Budget hotel chain Travelodge has backed the London mayor's proposals to cut carbon emissions from new buildings in the capital, but warned that businesses needed support from the Government to hit the new targets.
Ken Livingstone wants the amount of carbon emission savings generated by on-site renewable energy to rise from 10% to 20% on new buildings in London. It forms part of the Greater London Authority's target of cutting the capital's emissions by 20% by 2015 and 60% by 2050.
Travelodge, which plans to have 7,000 rooms in London by the 2012 Olympics, said it would work to meet the new targets on its hotels but urged Livingstone to provide financial incentives and guidance to meet them.
The hotel chain said operators needed advice on which renewable technologies - for example, solar, wind or biomass boilers - were the most efficient for different industry sectors. It also urged the Government to make energy-saving light bulbs VAT exempt.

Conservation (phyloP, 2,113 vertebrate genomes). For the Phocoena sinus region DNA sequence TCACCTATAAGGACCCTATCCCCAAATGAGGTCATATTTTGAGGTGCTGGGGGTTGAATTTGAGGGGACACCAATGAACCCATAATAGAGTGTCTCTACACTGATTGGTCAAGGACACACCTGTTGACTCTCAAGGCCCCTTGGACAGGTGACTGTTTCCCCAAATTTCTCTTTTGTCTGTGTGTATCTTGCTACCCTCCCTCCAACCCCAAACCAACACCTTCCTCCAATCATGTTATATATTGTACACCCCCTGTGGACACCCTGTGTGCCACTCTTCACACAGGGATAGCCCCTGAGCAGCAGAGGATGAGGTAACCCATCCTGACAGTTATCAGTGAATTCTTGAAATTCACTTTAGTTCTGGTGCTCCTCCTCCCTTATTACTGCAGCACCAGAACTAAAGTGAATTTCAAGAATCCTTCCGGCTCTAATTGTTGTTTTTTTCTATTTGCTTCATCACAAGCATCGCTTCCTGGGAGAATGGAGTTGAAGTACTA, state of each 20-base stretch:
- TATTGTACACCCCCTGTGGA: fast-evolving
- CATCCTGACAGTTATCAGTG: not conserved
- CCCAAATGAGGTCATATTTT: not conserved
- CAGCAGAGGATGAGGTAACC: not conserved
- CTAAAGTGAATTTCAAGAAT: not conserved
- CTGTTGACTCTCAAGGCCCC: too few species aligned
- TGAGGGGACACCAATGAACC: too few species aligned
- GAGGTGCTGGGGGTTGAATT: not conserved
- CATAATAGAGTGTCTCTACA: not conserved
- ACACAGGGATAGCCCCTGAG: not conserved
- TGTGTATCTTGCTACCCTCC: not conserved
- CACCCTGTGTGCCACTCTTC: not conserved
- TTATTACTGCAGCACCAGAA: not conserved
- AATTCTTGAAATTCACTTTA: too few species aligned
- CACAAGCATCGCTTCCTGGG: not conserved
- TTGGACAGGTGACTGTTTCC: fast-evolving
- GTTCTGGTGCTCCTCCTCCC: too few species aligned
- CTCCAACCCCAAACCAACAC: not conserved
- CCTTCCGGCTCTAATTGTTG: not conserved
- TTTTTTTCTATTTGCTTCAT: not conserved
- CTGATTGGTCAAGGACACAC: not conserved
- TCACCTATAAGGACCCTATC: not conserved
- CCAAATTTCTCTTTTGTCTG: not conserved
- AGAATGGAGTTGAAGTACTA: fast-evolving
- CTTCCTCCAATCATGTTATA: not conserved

The planning system also needs more consistency and clarity, according to Ian Pennell, operations services director at Travelodge. "There should be one set of minimum standards for all London authorities and the Government must take responsibility for getting major developers and hotel operators involved in the necessary joined-up approach," he said.
Faster planning consent for those companies that met more stringent environmental criteria would be an ideal incentive, Pennell added.
The mayor's proposals form part of the Government's Energy Review, which is looking at ways to cut carbon emissions from large commercial and public-sector organisations, including hotel chains.
The review includes the Emissions Trading Scheme proposal, covering about 5,000 organisations, which could reduce emissions by 1.2 million tonnes of carbon per year by 2020.
By Daniel Thomas